Nigel Clarke and Peter Sheppard Skærved (Violin) have just completed a week’s residency at Middle Tennessee State University (MTSU). The residency, by invitation of Dr Reed Thomas from MTSU, saw Nigel conducting his large scale wind orchestra work `Gagarin’ to mark the 50th anniversary of the first manned space flight by the Russian cosmonaut Yuri Gagarin on 12 April 1961. Within the same programme, Peter performed Nigel’s dramatic and demanding tone poem `Black Fire’ based on the first two books of John Milton’s (1608-1674) literary masterpiece `Paradise Lost ’. The performance of `Black Fire’ was juxtaposed with etchings by the nineteenth century French engraver Gustave Doré (1832-1883), which were displayed as a backdrop to the orchestra during the concerto. Nigel reminded the students in rehearsal that `Black Fire’ is not an easy work to perform, as it demands the ensemble to work outside of its ‘comfort zone’ and maintain a dramatic tension for nearly 30 minutes, often exploring delicate and fragile textures using extreme dynamic ranges.
LINK TO Nigel ClarkeThe MTSU residency involved seminars and master classes for composers, string, brass and wind players as well as conductors and music education students. In advance of Nigel and Peter’s arrival, the composition students prepared new works for violin and piano under the tutorage of MTSU’s Head of Composition Dr Paul Osterfield. Peter plans to perform some of these compositions during his planned concert season in Europe and around the world. Nigel was very taken by a percussion ensemble work composed by student composer Kevin Joest and was also fascinated by the compositional approach of MTSU student Ken Murphy. Peter and Nigel were grateful to Dr Thomas and Lindsey Seagrove (Graduate Assistant) for the preparation of the wind ensemble before their arrival in Murfreesboro. The formula for the week was firmly based around previous residencies that Peter and Nigel have developed in the Balkans, the USA and Asia over the last ten years.
As part of Nigel’s collaboration with MTSU, he plans to write a new large-scale work dedicated to Dr Thomas and MTSU Wind Ensemble based on a text by
Nigel’s literary colleague, Martin Westlake. The composer is hoping to start on this new work towards the end of this year. Nigel and Peter also hope to collaborate in the future with Dr Thomas and MTSU on a performance of Nigel’s chamber violin concerto `The Miraculous Violin’. This work was developed with Peter as soloist through a number of workshops sponsored by the British Council and was premiered by the Zagreb Soloists (in Zagreb, Croatia) in 2000. `The Miraculous Violin’ was revised and extended in 2004 while working with the students at Xinjiang Arts Institute in North-West China.
Dr Reed Thomas, Lindsey Seagrove and the MTSU Wind Ensemble recorded two of Nigel’s works `Heritage Suite’ (What Hope Saw) and `Their Finest Hour’ for the Naxos label last December for future release.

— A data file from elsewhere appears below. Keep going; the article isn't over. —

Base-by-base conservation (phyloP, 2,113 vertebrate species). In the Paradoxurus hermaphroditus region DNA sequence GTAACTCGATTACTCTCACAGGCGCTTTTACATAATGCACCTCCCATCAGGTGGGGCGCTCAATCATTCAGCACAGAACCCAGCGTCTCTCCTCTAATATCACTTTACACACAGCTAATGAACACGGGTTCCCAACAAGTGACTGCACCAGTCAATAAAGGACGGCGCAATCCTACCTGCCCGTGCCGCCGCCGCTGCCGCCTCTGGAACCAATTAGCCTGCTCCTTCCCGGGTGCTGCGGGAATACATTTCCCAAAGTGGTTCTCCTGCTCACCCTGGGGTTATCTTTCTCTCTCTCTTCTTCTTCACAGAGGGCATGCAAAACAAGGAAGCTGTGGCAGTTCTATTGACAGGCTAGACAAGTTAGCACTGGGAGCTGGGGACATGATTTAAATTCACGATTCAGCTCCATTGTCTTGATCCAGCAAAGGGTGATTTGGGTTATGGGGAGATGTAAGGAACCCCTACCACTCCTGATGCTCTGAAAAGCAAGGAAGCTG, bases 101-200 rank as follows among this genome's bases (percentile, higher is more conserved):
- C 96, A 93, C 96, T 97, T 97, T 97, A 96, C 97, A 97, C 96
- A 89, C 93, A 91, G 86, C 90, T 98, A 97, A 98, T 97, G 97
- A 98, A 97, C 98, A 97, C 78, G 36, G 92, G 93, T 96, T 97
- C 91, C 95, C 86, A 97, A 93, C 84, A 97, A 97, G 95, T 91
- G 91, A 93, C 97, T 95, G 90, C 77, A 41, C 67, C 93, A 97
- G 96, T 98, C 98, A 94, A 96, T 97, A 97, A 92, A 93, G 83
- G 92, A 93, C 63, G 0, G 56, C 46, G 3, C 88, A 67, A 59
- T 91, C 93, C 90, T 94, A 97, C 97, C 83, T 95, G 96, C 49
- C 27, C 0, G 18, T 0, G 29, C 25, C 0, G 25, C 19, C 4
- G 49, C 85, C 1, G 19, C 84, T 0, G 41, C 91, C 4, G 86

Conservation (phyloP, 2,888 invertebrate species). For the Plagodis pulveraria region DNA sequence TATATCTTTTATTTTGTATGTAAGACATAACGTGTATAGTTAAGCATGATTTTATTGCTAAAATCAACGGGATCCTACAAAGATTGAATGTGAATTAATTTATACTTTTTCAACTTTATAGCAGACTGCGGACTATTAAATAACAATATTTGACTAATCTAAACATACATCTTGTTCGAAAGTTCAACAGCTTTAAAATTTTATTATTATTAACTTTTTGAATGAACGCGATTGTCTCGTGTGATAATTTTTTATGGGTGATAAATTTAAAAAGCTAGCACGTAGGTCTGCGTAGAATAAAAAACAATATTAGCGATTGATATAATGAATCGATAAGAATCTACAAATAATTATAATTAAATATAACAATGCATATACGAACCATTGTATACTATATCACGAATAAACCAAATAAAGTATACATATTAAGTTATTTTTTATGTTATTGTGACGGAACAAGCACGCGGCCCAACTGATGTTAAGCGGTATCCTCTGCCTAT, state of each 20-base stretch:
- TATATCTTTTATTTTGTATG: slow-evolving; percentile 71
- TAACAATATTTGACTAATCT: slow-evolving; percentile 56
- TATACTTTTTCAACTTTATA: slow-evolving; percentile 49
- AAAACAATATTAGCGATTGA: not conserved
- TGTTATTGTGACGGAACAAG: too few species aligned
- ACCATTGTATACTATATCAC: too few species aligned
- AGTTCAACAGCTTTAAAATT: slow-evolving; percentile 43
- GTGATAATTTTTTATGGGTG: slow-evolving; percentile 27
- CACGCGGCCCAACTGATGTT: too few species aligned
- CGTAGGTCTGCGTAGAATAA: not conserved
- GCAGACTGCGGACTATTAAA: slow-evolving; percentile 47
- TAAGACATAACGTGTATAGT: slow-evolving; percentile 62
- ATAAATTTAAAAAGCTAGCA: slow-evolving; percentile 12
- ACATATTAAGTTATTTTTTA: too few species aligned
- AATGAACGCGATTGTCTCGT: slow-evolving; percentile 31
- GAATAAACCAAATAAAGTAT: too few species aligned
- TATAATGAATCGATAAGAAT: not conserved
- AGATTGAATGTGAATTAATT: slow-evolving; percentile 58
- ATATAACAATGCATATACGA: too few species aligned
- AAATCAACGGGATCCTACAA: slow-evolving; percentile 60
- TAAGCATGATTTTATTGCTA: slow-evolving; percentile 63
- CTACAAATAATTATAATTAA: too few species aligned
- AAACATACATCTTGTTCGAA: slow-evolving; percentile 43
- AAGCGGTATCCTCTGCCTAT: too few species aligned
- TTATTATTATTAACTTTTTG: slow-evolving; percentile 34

`The Miraculous Violin’ and `Black Fire’ performed by Peter Sheppard Skærved are available on a Naxos disc entitled `Nigel Clarke’: Naxos 8.570429 This disc can be downloaded from iTunes
MTSU Student Ken Daniel Murphy writes (22 April 2011): Since both of you have left, there has been a bubbling in many of us. At our composition studio party on Saturday I began spouting ideas like a waterfall on how we can accelerate our growth, talking about the benefits to composition that I have gotten through the other artforms and what we could benefit from reaching out to people in the other disciplines. Now, several of us are actively engaging in establishing cross college collaborations. I am hoping that we can begin student led workshops for each other, giving Composers art experience, giving visual artists acting exposure, giving English majors a music composing forum, etc. Through these workshops, connections will be made between creative minds for projects similar to what I had talked to you about with video/music, but we could incorporate Movement, Dance, Electronics, Poetry, etc. The possibilities are endless. E’narda and I sat down with the head of the English Department today and discovered many current conferences already involving collaborations that we didn’t know existed. Granted the existing student involvement is nowhere near where we hope to take this new initiative, but there seem to be plenty of potential interest and venues on which we can stand upon. I do not want to get too carried away as the endeavor is still in an infantile state, but the prospect of having an open forum of driven, creative people helping each other to grow is an amazing concept to strive for and was greatly modeled by both of your influences during the week you visited. Regardless of the outcome, there are sure to be key relationships made and knowledge acquired for those involved.